Andy Ihnatko: “Once again it bears repeating that an agreement with any tech company for any service — free or paid — is no different from an agreement with any other kind of madman. At best, they’re going to stick to the original terms. But it’s likely that at any point, they’re going to alter your deal…and it’ll never ever be altered to tilt things in your favor.”

Wired: “The bottom line is that Instagram is reserving the right to use your photos as it sees fit, without permission or even notification, in advertisements and promotions. It hasn’t said it owns them, or that it will do that – it just can.”

CNN: “Hammering the point home, Instagram changed the current language about users granting a “limited license” for use of their content. The new terms make it a “sub-licensable” agreement, again making it clear that Instagram can give content to third parties. It could, for instance, let a major retail chain buy Instagram photos of people shopping in their stores to run in an ad.”

After the backlash came the echo of people saying the collective angst of the internet was overblown.

Well let me ask you this: if you have a choice between Company A and Company B for providing similar services that are free, and Company A says it wants license to your work to use for ads that it may, or may not tell you about, while Company B doesn’t ask for that license, and lets you control your content – which would you choose?

I recently had content go viral. More than 3 million people have viewed my video of the Calgary Hitmen Teddy Bear Toss. I have a licensing agreement (as anyone can) with YouTube to monetize my videos. When ads are placed on or around my content, we share the revenue. Win/win. Facebook‘s idea of making money does not involve sharing revenue with users. Win for them, lose for you.

I know first hand what happens when you sign off rights to content to a third party. I entered my son’s photo in a Cheerios contest. He lost the original contest, but General Mills retained rights to the image and are now using him as the face of a national campaign in the spring. Total compensation to me? Bragging rights and a few boxes of Cheerios. Totally within the rules, not necessarily totally “fair.”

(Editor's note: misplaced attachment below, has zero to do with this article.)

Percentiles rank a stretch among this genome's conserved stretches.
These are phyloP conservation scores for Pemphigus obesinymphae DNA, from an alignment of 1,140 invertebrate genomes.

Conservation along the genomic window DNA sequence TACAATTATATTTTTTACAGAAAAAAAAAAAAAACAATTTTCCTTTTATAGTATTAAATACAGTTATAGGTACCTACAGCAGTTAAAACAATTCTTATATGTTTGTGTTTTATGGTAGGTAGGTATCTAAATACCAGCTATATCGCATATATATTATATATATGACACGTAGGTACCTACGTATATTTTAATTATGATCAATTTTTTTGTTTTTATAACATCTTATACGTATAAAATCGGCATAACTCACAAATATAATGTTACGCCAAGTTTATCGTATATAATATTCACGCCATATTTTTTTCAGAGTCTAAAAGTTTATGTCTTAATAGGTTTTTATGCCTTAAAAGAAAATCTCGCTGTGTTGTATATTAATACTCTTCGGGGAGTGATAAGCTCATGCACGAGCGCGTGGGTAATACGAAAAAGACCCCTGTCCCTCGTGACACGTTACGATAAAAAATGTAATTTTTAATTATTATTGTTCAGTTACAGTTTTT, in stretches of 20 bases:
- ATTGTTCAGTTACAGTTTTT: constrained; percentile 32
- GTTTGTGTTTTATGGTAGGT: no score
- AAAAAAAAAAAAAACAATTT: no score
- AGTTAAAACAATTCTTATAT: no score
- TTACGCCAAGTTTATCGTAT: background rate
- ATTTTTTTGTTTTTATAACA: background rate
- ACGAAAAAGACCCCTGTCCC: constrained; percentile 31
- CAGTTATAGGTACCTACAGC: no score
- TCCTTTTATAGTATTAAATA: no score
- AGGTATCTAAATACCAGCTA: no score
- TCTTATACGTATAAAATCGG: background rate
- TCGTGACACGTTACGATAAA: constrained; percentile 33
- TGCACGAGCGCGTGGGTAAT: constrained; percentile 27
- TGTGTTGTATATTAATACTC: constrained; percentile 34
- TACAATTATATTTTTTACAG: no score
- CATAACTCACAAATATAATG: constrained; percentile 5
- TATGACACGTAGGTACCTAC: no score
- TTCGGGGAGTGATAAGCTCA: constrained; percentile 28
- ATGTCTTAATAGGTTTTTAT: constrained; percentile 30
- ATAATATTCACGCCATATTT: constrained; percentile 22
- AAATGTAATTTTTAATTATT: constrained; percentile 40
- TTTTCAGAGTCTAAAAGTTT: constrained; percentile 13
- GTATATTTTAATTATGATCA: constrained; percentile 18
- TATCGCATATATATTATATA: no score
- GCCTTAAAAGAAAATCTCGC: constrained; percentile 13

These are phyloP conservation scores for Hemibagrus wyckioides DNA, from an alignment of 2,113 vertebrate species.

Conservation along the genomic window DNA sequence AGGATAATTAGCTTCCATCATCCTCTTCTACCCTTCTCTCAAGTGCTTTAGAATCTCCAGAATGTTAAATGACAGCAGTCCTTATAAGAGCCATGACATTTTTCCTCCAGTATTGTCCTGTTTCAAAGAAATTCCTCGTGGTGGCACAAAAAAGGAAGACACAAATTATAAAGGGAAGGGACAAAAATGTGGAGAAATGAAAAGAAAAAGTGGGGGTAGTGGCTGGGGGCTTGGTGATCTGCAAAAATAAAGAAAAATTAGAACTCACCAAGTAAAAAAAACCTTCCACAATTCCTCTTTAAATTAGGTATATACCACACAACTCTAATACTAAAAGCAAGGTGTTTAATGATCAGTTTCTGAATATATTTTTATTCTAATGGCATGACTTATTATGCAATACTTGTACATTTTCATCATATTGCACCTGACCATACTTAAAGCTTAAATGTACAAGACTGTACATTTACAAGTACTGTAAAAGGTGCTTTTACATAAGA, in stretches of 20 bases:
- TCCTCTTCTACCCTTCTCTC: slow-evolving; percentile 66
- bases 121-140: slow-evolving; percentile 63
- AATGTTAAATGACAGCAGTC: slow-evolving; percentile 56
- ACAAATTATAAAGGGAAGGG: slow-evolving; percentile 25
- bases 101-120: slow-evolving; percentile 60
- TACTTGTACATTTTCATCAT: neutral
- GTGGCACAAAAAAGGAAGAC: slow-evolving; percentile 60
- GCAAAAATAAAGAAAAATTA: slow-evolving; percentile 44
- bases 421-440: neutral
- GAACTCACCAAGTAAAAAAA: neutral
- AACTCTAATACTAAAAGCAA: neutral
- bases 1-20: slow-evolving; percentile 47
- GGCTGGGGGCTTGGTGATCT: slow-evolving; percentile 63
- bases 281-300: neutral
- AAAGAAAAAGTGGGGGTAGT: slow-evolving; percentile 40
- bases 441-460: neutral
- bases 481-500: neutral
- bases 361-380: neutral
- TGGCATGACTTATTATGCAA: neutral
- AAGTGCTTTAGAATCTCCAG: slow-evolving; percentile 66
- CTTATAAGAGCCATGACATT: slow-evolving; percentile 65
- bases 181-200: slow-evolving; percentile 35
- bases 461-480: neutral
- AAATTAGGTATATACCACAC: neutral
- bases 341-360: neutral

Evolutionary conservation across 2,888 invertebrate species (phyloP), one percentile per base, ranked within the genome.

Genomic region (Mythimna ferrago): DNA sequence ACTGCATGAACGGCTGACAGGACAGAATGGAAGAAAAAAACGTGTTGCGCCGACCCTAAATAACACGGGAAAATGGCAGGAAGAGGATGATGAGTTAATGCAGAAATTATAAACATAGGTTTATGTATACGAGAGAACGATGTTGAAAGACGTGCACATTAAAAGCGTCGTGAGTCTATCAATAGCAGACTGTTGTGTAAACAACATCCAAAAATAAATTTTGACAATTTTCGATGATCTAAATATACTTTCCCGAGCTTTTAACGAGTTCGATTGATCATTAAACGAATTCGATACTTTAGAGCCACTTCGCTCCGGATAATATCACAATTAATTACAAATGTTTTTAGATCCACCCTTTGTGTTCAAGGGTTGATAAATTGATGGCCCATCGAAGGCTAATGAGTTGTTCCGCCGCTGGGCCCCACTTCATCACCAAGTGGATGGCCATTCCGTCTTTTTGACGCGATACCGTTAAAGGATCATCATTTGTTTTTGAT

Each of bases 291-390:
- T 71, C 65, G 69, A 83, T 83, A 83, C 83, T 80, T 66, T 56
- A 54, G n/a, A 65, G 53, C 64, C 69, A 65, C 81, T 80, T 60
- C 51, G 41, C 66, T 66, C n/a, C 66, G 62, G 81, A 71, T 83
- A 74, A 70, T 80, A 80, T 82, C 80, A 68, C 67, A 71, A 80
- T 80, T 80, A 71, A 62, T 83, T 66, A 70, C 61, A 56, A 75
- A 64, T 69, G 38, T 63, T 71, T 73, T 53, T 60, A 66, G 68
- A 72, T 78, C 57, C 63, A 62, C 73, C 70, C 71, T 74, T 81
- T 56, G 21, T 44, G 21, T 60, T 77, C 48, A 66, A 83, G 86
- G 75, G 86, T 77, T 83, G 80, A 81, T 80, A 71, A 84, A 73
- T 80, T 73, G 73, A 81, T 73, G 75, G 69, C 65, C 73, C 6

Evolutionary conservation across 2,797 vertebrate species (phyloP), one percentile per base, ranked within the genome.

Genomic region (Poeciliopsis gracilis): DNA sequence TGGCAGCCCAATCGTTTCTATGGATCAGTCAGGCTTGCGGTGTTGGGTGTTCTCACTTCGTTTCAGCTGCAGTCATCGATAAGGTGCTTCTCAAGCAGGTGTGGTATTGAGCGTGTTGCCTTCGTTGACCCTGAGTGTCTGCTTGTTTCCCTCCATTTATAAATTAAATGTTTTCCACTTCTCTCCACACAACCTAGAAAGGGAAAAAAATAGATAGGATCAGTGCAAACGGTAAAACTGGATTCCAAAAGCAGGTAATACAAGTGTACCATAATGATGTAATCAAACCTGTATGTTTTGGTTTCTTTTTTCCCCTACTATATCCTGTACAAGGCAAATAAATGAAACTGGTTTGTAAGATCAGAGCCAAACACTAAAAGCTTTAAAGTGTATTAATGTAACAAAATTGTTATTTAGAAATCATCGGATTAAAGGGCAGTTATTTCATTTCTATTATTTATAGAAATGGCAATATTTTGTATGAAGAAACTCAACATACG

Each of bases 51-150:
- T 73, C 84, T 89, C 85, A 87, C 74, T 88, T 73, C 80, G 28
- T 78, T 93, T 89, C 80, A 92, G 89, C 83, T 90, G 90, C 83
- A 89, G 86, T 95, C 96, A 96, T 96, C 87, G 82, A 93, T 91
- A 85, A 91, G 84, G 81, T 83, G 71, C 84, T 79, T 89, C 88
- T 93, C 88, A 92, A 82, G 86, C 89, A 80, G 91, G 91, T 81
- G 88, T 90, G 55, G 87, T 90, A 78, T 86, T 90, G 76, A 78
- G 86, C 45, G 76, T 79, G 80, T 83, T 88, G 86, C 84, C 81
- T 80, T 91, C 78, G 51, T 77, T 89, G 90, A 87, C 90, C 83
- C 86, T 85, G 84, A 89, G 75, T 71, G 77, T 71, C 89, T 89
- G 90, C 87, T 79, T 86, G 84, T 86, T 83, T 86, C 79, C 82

Instagram needs your images and metadata and geotagging information to feed the Facebook beast. Facebook wants to know every. single. little. thing. about you. The more it knows about you the better it can not only sell to you, but the higher the asking price for you. Facebook‘s game is to use user’s information and content to sell to advertisers and to target advertising at users. I have no problem leaving a breadcrumb to be better targeted, I have a problem when my content becomes a part of the ad.

Instagram needs you, you don’t need Instagram.

If you like social networks based around images, use Flickr. It will even let you do all the filter-y things that you could on Instagram. If all you like is to take artsy photos of mundane things, use Camera+, it will even let you push the content to Facebook and Twitter to inundate your friends with pictures of sidewalks, signs, and cats.

It’s hard to quit Facebook because it has 1B users, and everyone you know and love is there feeding the beast, I get that. It’s easy to quit Instagram because so many other places want to give you the same stuff that Instagram gives without all the icky strings.

I quit Instagram yesterday. Nuked the entire thing and I’m not looking back. I don’t even miss it, you won’t either.

Here is a segment I did for Global Calgary on the new Terms of Service: